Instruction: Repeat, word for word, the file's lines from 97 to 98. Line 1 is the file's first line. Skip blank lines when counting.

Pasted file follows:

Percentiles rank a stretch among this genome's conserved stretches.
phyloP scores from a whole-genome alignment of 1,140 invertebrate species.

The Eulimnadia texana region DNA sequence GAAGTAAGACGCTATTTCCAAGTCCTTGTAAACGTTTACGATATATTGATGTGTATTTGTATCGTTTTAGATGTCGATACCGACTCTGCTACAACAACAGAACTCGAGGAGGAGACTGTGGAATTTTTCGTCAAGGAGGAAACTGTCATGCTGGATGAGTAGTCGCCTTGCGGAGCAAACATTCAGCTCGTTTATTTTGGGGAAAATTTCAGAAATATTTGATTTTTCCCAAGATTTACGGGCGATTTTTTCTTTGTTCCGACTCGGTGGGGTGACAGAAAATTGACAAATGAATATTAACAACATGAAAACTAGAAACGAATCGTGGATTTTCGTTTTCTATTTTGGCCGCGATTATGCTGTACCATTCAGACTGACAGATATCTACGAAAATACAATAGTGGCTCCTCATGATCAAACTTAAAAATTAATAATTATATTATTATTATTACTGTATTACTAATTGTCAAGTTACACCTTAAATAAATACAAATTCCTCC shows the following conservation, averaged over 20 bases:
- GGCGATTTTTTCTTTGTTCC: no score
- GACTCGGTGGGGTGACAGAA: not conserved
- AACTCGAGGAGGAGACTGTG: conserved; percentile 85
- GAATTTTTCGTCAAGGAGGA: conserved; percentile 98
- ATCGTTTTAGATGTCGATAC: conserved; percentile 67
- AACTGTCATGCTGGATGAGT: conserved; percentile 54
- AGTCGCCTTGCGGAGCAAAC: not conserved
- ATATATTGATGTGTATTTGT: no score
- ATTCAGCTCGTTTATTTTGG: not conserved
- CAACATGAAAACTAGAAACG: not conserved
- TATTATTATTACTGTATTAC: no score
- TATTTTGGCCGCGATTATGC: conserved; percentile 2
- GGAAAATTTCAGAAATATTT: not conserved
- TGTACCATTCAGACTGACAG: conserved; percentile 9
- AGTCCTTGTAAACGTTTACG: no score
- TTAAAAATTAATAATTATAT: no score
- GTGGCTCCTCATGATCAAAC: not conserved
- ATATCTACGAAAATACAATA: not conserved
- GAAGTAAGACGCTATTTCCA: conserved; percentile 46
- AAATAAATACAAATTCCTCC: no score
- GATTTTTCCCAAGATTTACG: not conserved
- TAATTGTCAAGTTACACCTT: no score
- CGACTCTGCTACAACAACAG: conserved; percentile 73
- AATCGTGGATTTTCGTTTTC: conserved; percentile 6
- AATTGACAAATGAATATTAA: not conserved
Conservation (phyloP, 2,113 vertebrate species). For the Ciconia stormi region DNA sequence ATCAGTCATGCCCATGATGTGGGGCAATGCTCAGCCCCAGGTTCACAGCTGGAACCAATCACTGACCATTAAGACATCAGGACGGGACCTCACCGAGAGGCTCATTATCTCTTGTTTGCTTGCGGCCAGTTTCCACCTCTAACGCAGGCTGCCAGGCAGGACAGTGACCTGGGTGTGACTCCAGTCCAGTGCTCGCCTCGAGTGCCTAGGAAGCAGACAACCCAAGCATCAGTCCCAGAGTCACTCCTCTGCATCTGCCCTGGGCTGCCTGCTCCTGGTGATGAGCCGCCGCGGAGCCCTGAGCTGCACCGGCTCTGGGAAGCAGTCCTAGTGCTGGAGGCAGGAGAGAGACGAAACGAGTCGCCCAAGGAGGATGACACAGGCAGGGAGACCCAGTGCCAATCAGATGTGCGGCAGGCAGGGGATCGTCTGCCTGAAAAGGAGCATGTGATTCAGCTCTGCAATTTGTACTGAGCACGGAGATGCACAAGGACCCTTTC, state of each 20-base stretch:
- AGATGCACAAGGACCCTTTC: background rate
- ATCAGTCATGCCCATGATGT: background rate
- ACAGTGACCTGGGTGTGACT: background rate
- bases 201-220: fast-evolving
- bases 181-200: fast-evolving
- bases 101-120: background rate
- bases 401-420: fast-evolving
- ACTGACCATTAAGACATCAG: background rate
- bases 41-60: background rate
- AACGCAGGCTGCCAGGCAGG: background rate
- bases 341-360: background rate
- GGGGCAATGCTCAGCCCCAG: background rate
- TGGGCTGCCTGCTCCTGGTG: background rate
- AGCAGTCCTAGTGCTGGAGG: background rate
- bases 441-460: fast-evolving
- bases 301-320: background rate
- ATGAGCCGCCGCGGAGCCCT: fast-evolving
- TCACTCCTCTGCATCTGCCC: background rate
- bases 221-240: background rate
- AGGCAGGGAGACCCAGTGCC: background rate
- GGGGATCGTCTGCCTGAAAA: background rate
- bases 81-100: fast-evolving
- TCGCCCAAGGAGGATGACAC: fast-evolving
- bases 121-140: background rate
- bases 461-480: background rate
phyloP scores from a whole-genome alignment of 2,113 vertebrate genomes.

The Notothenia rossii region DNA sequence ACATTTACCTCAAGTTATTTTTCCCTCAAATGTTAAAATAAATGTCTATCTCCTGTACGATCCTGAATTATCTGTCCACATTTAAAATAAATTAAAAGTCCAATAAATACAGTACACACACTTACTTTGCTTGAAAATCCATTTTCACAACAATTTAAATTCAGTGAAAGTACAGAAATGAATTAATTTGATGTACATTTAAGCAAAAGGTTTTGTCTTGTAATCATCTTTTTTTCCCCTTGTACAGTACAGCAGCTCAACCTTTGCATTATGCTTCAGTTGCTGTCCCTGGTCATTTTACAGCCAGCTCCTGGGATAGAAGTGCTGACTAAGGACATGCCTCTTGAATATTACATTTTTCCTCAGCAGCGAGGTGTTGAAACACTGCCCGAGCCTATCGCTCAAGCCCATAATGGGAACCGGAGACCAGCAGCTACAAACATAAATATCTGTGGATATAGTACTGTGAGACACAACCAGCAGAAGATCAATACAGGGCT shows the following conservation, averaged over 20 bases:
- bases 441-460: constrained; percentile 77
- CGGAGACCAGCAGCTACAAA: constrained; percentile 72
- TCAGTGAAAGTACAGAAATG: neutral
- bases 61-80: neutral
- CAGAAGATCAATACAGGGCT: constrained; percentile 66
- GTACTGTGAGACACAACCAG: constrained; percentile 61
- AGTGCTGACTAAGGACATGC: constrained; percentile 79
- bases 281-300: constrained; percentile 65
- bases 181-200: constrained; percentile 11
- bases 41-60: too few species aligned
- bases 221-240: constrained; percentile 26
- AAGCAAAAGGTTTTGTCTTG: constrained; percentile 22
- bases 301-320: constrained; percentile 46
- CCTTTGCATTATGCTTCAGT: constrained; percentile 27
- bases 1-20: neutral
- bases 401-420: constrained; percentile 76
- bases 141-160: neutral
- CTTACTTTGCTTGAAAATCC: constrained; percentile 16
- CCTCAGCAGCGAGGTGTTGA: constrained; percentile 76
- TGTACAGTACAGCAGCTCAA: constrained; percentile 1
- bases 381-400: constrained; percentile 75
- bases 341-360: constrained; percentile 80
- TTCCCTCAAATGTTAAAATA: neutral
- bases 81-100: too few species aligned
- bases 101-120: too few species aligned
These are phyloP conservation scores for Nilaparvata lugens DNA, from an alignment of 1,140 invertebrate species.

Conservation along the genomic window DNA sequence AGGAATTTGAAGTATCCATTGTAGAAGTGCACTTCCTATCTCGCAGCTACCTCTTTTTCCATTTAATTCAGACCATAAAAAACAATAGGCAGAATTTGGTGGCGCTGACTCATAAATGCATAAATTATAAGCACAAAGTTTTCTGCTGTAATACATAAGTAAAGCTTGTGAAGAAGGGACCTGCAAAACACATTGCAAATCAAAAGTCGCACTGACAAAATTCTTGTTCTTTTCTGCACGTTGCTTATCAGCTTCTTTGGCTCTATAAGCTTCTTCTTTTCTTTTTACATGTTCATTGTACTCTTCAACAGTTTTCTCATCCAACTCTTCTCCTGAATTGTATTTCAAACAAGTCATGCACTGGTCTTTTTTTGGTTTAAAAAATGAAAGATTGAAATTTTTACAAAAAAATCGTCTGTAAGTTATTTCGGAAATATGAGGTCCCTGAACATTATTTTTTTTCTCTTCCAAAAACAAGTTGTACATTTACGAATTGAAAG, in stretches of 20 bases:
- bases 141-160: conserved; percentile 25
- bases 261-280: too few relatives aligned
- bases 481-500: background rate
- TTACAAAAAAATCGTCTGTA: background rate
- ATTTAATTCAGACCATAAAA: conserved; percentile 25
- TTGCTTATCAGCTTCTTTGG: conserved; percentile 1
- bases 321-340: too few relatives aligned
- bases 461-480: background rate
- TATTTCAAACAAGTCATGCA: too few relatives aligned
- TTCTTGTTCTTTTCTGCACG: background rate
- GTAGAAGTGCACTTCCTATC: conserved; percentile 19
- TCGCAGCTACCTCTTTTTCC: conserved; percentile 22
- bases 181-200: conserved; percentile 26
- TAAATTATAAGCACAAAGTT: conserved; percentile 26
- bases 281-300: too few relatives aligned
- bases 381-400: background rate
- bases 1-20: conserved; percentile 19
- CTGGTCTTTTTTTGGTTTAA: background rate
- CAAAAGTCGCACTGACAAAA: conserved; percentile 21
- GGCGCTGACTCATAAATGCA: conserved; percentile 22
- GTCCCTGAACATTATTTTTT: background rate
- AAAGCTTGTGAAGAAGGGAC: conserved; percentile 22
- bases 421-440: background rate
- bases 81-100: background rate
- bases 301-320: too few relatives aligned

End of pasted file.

- TAAATTATAAGCACAAAGTT: conserved; percentile 26
- bases 281-300: too few relatives aligned